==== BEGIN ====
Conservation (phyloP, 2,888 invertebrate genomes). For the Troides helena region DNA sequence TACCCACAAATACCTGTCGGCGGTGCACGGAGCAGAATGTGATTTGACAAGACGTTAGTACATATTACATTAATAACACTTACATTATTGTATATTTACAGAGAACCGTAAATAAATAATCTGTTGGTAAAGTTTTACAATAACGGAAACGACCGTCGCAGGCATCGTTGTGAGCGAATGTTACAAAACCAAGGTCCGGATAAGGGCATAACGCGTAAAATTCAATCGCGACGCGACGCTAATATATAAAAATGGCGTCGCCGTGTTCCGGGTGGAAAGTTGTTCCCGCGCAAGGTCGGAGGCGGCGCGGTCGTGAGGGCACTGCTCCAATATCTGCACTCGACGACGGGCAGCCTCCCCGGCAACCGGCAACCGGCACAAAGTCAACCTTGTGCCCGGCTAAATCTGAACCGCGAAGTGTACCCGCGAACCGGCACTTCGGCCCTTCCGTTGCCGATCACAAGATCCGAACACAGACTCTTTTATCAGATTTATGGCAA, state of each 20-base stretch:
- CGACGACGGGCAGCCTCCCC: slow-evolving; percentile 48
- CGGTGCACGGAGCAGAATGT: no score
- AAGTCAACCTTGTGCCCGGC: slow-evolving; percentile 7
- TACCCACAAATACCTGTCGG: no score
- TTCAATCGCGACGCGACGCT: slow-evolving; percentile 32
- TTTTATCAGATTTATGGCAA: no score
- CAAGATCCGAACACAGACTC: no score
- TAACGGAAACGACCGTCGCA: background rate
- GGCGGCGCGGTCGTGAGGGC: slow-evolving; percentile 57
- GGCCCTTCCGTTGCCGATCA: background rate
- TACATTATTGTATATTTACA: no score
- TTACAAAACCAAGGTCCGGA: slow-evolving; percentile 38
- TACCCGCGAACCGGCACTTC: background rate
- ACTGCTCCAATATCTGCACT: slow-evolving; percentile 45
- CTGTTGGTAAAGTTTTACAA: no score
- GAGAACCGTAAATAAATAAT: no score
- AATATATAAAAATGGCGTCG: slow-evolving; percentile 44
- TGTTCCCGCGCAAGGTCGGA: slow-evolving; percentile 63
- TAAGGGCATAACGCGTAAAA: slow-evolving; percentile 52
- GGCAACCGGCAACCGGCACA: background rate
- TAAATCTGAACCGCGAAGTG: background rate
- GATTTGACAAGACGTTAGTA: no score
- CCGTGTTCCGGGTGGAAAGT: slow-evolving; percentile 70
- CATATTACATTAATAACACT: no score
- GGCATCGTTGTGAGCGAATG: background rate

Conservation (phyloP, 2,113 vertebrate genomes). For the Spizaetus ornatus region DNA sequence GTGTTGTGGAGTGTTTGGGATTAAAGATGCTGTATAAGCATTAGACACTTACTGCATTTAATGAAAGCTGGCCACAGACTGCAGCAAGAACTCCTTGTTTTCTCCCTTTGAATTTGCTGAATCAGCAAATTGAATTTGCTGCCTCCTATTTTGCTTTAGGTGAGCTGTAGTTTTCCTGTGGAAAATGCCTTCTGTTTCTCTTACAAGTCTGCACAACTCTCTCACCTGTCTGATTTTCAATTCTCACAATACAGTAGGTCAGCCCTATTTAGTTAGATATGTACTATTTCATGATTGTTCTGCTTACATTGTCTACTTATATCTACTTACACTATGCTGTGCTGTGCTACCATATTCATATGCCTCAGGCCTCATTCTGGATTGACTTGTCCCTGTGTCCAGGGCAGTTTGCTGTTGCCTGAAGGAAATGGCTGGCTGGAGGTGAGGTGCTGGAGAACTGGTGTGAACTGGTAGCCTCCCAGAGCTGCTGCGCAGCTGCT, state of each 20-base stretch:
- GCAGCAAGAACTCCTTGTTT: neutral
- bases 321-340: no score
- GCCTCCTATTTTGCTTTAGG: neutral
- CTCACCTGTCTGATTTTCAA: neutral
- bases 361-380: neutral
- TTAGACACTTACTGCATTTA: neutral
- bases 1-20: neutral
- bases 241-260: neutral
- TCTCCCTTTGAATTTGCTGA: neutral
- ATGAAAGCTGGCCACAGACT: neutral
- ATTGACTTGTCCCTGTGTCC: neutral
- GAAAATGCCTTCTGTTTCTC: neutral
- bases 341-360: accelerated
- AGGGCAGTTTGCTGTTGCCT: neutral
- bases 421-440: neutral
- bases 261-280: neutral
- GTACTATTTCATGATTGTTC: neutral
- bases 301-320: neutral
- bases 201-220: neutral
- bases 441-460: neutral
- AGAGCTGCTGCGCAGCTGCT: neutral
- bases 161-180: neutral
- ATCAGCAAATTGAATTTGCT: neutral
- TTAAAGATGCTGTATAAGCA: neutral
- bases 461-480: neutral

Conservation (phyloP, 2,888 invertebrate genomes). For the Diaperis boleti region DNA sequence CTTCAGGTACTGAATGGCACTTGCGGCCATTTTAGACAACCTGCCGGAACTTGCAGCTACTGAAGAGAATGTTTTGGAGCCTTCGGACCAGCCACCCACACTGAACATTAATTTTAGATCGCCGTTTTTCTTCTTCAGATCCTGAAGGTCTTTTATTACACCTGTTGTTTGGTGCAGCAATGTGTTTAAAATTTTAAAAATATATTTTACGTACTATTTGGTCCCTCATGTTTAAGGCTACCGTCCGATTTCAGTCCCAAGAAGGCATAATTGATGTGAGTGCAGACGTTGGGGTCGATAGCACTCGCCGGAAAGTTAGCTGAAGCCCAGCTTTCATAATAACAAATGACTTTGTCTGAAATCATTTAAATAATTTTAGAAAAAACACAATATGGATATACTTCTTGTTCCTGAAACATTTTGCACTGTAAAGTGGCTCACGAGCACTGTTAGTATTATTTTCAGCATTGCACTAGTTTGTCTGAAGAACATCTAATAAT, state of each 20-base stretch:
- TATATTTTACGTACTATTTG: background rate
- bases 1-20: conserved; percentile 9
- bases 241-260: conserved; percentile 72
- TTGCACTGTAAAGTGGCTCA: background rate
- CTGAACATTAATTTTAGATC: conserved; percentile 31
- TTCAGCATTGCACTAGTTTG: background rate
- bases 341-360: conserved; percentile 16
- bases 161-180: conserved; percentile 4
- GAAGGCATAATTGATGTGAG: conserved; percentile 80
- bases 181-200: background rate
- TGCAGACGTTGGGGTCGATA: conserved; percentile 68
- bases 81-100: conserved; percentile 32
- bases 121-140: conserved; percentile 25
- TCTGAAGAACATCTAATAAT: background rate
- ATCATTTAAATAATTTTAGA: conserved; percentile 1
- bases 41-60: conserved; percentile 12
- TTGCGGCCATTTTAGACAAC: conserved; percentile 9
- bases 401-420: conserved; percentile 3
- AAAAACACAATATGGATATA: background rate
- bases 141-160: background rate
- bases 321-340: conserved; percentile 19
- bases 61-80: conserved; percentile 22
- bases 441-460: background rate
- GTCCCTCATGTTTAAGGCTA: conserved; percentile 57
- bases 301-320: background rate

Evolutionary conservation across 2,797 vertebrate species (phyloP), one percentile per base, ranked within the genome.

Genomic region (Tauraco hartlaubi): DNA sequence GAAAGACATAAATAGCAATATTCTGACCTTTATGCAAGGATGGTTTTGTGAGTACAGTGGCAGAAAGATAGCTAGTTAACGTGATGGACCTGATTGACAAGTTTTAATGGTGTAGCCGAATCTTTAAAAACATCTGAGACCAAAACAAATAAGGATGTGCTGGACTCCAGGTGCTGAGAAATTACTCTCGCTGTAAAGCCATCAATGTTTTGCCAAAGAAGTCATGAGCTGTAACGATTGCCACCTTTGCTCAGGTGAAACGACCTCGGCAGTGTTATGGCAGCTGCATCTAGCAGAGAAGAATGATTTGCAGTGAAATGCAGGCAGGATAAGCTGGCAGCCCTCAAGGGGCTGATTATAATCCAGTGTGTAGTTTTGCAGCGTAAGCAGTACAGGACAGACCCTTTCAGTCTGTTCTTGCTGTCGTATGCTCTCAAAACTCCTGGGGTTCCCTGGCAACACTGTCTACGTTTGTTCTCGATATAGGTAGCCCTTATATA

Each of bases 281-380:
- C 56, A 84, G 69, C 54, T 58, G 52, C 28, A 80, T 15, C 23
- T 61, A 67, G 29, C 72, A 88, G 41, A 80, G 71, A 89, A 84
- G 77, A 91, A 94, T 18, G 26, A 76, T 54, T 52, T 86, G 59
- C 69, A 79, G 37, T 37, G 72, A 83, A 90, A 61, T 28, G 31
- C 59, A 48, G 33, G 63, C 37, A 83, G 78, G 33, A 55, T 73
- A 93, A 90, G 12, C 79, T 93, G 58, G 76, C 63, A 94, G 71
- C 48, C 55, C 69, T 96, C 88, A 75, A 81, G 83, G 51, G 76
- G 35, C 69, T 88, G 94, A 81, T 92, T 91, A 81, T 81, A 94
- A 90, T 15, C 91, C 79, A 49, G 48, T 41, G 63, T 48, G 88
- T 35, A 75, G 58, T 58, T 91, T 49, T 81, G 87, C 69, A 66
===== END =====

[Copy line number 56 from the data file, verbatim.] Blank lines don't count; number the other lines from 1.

- bases 241-260: conserved; percentile 72